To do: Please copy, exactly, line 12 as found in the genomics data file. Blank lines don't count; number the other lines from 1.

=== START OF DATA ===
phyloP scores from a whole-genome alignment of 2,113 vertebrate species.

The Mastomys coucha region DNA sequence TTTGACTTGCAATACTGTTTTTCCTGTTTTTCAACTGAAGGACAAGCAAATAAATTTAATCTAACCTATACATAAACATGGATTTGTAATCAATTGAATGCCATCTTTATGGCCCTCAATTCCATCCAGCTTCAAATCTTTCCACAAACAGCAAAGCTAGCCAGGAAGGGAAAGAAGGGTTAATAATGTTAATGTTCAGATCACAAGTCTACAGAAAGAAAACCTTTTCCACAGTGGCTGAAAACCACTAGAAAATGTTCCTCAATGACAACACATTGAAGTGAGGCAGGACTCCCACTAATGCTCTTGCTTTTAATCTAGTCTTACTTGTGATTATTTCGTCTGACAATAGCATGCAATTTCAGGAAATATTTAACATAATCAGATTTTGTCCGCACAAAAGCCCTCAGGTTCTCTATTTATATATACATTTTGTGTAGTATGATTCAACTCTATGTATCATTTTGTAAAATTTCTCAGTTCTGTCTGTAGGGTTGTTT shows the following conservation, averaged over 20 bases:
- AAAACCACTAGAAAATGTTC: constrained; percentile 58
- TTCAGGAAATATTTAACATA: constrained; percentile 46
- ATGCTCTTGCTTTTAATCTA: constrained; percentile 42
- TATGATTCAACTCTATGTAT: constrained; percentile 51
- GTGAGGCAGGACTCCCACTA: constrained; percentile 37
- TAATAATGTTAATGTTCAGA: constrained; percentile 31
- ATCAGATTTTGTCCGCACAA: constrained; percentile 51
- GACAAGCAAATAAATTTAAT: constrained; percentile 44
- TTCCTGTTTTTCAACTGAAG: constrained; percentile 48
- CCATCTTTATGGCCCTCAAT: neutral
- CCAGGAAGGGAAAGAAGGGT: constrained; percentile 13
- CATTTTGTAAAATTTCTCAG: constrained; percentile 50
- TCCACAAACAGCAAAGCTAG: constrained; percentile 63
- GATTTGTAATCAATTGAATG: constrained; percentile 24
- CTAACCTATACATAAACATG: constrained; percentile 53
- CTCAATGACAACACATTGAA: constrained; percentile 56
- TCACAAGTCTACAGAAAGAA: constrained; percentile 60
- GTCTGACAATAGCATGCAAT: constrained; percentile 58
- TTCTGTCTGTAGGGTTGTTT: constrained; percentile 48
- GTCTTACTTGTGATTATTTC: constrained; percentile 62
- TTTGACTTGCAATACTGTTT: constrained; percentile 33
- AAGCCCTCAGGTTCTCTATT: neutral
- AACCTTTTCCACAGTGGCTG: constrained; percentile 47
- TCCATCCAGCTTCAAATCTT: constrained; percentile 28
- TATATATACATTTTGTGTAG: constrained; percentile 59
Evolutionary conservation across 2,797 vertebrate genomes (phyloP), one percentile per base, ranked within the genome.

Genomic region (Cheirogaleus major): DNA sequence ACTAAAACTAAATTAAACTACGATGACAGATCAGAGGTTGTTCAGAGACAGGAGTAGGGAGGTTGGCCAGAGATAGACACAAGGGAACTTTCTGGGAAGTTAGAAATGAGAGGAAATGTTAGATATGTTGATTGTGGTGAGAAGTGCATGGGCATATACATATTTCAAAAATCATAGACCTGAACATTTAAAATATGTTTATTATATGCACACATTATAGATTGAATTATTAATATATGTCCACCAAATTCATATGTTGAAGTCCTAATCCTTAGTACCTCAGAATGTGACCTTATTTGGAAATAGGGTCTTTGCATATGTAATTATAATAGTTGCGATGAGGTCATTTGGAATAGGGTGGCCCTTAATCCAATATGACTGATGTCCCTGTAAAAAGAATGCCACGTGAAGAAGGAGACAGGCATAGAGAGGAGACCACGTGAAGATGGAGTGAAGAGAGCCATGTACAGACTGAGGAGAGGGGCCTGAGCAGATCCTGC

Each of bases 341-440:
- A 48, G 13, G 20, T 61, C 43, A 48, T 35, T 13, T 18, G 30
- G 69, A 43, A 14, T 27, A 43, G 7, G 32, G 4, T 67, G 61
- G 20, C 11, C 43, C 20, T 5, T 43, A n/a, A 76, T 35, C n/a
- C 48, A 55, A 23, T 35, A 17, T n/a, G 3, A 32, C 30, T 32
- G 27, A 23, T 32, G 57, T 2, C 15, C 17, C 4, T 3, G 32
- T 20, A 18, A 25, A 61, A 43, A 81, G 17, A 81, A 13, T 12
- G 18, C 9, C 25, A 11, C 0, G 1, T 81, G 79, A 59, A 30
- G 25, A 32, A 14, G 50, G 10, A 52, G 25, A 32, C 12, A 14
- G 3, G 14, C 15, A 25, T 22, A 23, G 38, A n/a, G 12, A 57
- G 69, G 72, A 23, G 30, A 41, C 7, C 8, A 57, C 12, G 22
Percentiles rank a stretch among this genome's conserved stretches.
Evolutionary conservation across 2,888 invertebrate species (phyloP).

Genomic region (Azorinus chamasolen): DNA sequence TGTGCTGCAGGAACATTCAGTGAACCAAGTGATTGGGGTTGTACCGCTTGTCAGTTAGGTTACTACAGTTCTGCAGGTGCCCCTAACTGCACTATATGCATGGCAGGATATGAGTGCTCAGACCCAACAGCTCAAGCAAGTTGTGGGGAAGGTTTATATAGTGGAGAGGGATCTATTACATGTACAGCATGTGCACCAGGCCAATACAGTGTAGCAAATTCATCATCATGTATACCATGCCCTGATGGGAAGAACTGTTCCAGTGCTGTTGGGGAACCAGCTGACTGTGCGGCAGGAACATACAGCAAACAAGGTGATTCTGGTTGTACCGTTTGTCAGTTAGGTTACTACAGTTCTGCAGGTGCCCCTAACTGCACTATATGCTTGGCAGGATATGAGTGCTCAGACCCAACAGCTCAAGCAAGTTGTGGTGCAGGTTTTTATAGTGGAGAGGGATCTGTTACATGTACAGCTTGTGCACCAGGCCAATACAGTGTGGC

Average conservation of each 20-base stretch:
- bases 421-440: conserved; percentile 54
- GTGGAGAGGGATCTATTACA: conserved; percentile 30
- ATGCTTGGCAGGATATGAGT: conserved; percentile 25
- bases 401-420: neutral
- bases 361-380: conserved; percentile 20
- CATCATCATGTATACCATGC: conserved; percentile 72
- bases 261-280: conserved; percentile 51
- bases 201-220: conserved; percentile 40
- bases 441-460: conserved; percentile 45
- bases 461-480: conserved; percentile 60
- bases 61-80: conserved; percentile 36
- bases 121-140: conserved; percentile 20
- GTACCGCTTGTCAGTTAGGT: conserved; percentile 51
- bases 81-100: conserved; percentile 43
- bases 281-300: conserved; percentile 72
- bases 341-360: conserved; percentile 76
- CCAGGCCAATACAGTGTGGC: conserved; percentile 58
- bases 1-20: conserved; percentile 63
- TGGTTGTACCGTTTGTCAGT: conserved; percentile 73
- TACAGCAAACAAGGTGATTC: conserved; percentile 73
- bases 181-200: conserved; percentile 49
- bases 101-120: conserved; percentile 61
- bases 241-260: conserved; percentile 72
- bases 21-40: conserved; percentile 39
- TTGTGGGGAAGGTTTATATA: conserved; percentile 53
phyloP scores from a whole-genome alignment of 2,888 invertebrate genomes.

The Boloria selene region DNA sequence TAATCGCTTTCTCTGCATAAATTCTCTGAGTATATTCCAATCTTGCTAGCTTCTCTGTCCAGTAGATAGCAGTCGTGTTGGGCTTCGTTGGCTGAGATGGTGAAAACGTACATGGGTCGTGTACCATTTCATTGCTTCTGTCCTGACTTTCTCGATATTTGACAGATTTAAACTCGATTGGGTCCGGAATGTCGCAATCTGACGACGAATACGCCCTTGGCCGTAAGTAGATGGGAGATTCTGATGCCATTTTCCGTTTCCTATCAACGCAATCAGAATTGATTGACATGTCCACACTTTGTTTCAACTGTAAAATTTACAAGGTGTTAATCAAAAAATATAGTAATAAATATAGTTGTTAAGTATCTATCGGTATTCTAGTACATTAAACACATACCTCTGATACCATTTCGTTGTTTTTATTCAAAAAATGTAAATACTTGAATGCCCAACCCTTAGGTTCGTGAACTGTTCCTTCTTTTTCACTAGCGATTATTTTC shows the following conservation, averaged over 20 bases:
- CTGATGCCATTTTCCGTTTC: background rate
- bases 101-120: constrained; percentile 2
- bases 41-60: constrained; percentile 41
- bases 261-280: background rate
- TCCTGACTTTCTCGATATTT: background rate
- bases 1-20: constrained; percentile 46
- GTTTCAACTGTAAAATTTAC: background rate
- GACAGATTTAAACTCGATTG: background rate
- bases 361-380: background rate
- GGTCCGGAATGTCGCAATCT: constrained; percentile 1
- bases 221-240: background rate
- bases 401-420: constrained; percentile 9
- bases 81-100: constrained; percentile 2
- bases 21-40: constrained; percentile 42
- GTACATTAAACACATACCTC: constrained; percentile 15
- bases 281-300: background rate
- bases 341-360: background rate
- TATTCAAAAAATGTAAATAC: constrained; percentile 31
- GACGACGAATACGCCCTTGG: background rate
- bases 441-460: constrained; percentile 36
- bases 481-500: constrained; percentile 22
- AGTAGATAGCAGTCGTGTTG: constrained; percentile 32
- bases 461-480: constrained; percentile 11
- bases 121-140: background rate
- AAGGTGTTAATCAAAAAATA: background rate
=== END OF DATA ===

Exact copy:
- CCATCTTTATGGCCCTCAAT: neutral